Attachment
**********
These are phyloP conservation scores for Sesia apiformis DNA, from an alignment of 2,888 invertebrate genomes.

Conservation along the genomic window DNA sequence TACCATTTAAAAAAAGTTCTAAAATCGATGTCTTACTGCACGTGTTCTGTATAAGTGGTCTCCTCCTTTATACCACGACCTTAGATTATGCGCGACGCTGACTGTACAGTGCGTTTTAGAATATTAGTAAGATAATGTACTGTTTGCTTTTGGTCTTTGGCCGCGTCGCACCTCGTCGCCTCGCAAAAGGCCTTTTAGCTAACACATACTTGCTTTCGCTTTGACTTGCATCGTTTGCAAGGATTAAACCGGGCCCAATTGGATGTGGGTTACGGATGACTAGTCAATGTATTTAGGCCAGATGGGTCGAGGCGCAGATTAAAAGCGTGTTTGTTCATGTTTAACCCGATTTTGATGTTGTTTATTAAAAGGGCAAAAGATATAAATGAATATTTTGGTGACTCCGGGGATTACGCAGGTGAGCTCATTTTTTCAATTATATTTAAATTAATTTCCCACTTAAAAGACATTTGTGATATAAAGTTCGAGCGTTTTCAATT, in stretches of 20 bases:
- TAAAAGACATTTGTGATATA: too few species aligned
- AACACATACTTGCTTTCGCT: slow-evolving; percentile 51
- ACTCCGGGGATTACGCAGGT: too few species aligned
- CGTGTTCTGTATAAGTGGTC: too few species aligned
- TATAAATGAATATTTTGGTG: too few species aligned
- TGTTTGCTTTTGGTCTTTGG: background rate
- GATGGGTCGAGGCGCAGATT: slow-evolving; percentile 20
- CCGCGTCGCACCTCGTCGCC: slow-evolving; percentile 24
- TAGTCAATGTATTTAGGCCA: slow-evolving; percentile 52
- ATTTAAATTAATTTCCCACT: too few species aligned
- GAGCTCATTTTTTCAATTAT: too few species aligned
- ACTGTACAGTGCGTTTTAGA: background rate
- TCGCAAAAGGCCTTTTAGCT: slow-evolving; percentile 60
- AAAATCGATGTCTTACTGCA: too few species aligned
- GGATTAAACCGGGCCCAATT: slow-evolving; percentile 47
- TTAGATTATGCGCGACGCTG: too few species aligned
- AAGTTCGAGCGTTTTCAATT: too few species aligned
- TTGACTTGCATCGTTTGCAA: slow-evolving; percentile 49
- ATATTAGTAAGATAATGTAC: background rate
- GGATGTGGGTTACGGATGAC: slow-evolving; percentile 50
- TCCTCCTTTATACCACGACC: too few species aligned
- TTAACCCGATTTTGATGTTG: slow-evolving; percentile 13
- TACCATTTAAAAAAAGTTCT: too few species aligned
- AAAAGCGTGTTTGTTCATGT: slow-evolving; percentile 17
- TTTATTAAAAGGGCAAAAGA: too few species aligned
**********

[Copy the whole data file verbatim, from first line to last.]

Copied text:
These are phyloP conservation scores for Sesia apiformis DNA, from an alignment of 2,888 invertebrate genomes.

Conservation along the genomic window DNA sequence TACCATTTAAAAAAAGTTCTAAAATCGATGTCTTACTGCACGTGTTCTGTATAAGTGGTCTCCTCCTTTATACCACGACCTTAGATTATGCGCGACGCTGACTGTACAGTGCGTTTTAGAATATTAGTAAGATAATGTACTGTTTGCTTTTGGTCTTTGGCCGCGTCGCACCTCGTCGCCTCGCAAAAGGCCTTTTAGCTAACACATACTTGCTTTCGCTTTGACTTGCATCGTTTGCAAGGATTAAACCGGGCCCAATTGGATGTGGGTTACGGATGACTAGTCAATGTATTTAGGCCAGATGGGTCGAGGCGCAGATTAAAAGCGTGTTTGTTCATGTTTAACCCGATTTTGATGTTGTTTATTAAAAGGGCAAAAGATATAAATGAATATTTTGGTGACTCCGGGGATTACGCAGGTGAGCTCATTTTTTCAATTATATTTAAATTAATTTCCCACTTAAAAGACATTTGTGATATAAAGTTCGAGCGTTTTCAATT, in stretches of 20 bases:
- TAAAAGACATTTGTGATATA: too few species aligned
- AACACATACTTGCTTTCGCT: slow-evolving; percentile 51
- ACTCCGGGGATTACGCAGGT: too few species aligned
- CGTGTTCTGTATAAGTGGTC: too few species aligned
- TATAAATGAATATTTTGGTG: too few species aligned
- TGTTTGCTTTTGGTCTTTGG: background rate
- GATGGGTCGAGGCGCAGATT: slow-evolving; percentile 20
- CCGCGTCGCACCTCGTCGCC: slow-evolving; percentile 24
- TAGTCAATGTATTTAGGCCA: slow-evolving; percentile 52
- ATTTAAATTAATTTCCCACT: too few species aligned
- GAGCTCATTTTTTCAATTAT: too few species aligned
- ACTGTACAGTGCGTTTTAGA: background rate
- TCGCAAAAGGCCTTTTAGCT: slow-evolving; percentile 60
- AAAATCGATGTCTTACTGCA: too few species aligned
- GGATTAAACCGGGCCCAATT: slow-evolving; percentile 47
- TTAGATTATGCGCGACGCTG: too few species aligned
- AAGTTCGAGCGTTTTCAATT: too few species aligned
- TTGACTTGCATCGTTTGCAA: slow-evolving; percentile 49
- ATATTAGTAAGATAATGTAC: background rate
- GGATGTGGGTTACGGATGAC: slow-evolving; percentile 50
- TCCTCCTTTATACCACGACC: too few species aligned
- TTAACCCGATTTTGATGTTG: slow-evolving; percentile 13
- TACCATTTAAAAAAAGTTCT: too few species aligned
- AAAAGCGTGTTTGTTCATGT: slow-evolving; percentile 17
- TTTATTAAAAGGGCAAAAGA: too few species aligned